In his “Traces of Fluid Manipulations” presentation video (that can be viewed above), Tutschku goes through the development of his NMF Piano Tracker. We shall go over the various steps here which are also illustrated in the example patches. We have presented a simpler version to demonstrate the primary steps of the workflow that may be used as a basis for more complicated projects. It will be useful for the reader to discover both a simple and generic overview of the patch that they may explore themselves, and to hear it be explained in Tutschku’s own words and see it working with a real piano in this video.

An overview of the 'Building a Database' example patch.

As can be seen in the example patch Building a Database, Tutschku starts by building up a database of different piano sounds. The idea is to build a large database of sounds which represent a wide range of types of pianos. One approach would of course be to record real pianos – however this is somewhat impractical, especially in the context of a global pandemic. Instead, Tutschku used the plugin Pianoteq to iteratively create a database. He could define a range of notes, different piano tunings, dynamics and pedals, and his patch would go through each of these settings, recording the audio as it went. He ended up with a database of over 6000 different sounds.

This process can be recreated in the example patch. Not everyone will have Pianoteq, so it has been designed in a way that allows you to load any VST (on Mac it defaults to the basic Apple piano VST). Like in Tutschku’s patch, you can set a number of parameters and the database will iteratively create itself.

An overview of how the process will work.

Tutschku now has a large database of piano sounds that is divided into pitches. As can be seen visualized in the diagram, the idea will be to match a live piano signal against this database to determine which pitches are currently being played. To achieve this, he uses the fluid.nmfmatch~ object – an object that allows a real-time NMF analysis that matches the incoming signal to a set of fixed bases. Let’s look at this process in more detail.

An overview of the 'Build the NMF Model' example patch.

As can be seen in the Build the NMF Model example patch, Tutschku begins with an NMF analysis of each group of pitches. You will remark that for each analysis, he is only looking for one component. Indeed, this is because he already knows what he is looking for – he is not using NMF in this instance to search for objects within the sound, he is using it to build a set of bases that he will be able to use later to find this component in another signal. As we see in the example patch, each group of pitches will correspond to a channel in the bases buffer that will be exported – essentially, each base represents a pitch. These bases can be saved, and used in the next step for tracking.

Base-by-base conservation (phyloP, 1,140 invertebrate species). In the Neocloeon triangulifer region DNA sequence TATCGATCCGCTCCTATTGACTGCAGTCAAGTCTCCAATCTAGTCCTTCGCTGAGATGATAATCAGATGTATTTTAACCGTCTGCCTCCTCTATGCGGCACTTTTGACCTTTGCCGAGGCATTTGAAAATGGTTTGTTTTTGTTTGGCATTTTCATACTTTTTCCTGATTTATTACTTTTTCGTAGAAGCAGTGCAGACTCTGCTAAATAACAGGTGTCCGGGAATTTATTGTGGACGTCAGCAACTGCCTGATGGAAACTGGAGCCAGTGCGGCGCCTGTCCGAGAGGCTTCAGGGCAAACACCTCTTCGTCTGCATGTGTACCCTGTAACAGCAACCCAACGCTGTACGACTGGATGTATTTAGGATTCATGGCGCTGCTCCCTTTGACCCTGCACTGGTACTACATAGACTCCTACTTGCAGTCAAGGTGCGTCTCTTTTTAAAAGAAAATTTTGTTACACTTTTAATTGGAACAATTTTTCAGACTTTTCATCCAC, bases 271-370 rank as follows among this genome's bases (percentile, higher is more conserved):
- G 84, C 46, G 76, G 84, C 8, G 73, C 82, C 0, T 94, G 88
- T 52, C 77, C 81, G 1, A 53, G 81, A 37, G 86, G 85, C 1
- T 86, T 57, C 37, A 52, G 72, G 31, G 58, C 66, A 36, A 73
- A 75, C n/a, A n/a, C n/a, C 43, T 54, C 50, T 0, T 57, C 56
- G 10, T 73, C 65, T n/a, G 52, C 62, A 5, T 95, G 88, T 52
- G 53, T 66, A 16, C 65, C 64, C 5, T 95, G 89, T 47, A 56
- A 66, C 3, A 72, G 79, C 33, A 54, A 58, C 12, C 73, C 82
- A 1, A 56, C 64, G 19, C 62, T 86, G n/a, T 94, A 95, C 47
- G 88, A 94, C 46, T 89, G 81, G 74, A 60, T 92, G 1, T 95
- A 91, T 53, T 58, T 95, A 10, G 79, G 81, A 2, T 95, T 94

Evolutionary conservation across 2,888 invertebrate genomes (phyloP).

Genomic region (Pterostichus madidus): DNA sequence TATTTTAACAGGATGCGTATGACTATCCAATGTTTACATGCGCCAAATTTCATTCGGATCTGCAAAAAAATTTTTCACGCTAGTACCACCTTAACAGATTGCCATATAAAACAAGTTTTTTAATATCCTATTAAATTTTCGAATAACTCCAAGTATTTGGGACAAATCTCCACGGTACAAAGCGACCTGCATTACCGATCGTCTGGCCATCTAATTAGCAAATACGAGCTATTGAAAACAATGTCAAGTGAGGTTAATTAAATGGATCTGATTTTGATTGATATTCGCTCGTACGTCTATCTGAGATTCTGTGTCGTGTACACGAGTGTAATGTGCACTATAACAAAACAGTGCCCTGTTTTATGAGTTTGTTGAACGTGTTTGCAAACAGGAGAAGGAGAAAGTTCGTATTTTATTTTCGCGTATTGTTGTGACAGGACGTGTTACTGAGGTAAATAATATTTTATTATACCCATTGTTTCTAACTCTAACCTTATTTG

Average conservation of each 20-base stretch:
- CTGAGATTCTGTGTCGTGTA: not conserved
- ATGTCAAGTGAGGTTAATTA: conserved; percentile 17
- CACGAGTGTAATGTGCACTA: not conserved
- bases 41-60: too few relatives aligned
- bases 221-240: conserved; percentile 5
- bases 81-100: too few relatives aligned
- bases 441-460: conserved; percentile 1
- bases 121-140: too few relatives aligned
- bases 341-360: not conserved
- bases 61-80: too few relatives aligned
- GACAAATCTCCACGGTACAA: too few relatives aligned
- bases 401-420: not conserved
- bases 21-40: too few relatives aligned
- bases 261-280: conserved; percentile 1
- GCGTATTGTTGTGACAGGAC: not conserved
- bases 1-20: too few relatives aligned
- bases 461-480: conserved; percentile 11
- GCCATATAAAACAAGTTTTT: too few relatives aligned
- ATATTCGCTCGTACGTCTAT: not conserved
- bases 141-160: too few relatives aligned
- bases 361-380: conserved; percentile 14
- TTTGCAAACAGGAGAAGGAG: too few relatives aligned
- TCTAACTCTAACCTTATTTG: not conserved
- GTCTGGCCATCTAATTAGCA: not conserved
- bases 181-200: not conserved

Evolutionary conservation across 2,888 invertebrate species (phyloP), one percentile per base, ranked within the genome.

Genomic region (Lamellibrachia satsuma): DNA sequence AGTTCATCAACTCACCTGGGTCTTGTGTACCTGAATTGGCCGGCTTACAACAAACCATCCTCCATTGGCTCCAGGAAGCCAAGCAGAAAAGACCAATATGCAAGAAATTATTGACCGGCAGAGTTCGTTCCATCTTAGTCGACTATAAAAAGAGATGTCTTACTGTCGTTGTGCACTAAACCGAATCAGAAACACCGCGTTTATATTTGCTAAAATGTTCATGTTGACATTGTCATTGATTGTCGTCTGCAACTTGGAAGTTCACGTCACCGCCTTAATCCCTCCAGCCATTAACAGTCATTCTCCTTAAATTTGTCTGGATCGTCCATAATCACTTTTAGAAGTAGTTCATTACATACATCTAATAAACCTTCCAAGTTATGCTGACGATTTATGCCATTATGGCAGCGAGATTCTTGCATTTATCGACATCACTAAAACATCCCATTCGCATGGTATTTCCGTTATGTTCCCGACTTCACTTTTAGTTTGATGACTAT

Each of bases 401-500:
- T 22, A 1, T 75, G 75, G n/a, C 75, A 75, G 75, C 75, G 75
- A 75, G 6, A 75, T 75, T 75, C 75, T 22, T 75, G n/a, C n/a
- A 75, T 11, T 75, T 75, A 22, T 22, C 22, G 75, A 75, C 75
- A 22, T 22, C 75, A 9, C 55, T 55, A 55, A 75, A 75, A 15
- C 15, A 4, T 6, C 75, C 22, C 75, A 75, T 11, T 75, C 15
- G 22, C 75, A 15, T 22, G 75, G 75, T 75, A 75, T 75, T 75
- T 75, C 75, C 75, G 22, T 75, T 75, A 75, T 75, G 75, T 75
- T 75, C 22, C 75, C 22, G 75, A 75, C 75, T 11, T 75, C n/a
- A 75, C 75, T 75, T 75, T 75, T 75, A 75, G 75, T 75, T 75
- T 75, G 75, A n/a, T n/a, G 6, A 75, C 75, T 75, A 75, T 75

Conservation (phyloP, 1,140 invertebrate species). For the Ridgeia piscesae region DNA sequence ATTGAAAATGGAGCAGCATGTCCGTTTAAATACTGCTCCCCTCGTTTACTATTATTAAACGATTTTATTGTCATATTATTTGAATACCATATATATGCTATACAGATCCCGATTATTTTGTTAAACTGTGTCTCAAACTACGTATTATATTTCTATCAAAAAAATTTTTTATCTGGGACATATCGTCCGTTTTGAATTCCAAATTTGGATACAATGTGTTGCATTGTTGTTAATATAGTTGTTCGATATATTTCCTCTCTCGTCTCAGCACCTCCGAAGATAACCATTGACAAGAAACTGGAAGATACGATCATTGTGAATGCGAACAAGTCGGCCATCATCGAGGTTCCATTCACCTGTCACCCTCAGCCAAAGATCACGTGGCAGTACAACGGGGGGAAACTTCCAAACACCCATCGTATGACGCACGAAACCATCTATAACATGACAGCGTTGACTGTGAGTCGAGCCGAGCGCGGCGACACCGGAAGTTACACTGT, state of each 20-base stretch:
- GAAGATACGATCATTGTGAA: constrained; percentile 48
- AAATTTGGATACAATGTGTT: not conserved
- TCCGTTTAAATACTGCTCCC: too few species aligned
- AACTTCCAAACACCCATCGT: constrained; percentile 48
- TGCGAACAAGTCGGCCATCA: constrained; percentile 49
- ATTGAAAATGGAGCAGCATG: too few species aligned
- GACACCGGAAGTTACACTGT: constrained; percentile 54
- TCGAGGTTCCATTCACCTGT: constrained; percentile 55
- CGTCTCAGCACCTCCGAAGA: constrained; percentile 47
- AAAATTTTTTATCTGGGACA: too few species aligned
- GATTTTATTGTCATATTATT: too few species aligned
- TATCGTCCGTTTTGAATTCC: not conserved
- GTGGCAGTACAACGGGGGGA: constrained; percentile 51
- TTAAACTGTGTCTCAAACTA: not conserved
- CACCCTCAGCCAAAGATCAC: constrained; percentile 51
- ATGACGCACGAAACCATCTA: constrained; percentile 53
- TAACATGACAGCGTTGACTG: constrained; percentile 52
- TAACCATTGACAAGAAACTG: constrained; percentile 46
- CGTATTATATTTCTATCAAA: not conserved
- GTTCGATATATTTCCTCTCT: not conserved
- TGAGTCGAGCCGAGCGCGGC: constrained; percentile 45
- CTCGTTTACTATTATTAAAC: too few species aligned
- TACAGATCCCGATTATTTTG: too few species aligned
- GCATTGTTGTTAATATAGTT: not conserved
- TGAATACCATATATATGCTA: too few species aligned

An overview of the 'NMF Matching' example patch.

As can be seen in the NMF Matching example patch, these bases are loaded up to be used by the fluid.nmfmatch~ object. Now, when a piano signal is put through this object, the resulting activations will correspond to each note. This data can be interpreted in a number of ways, for example, above we see the results directly displayed on a multislider, on a kslider object, and also in symbolic notation using the bach.roll object. Below we see a screenshot of the NMF Piano Tracker patch which implements some of the particularities that Tutschku deployed for interpreting the data:

  • Taking the mean value of the entire activation list and checking if each activation is 5 times greater than that mean.
  • Using bach.sieve to filter out activations below a certain threshold.
  • Rescaling the activation data into a MIDI velocity.
  • Triggering a note on when a certain difference threshold is detected for an activation between 2 analysis frames.
  • Passing the incoming audio signal through a high-pass filter to remove redundant information.

An overview of the 'NMF Piano Tracker' example patch.

Tutschku judged the tracker to be about 80% correct when playing up to 4 notes – this also depends on the register (the lower the register, the less reliable it becomes). This margin of error is not something that Tutschku shies away from, he accepts it. He explained that “it’s not a tool to transcribe someone playing Goldberg variations, it’s a tool for me to pretty accurately detect the pitch and do something around it”. Indeed, there are moments in the piece where he takes this known 20% rate of error and uses it as another means for generating the guided random spaces mentioned above. Furthermore, Tutschku explained that the nature of this randomness is useful: for example, if one is playing a low G, the error will not be to detect an F# or a G#, but to also detect the G’s overtones. This will still be related in some way to the G, and therefore becomes musically useable.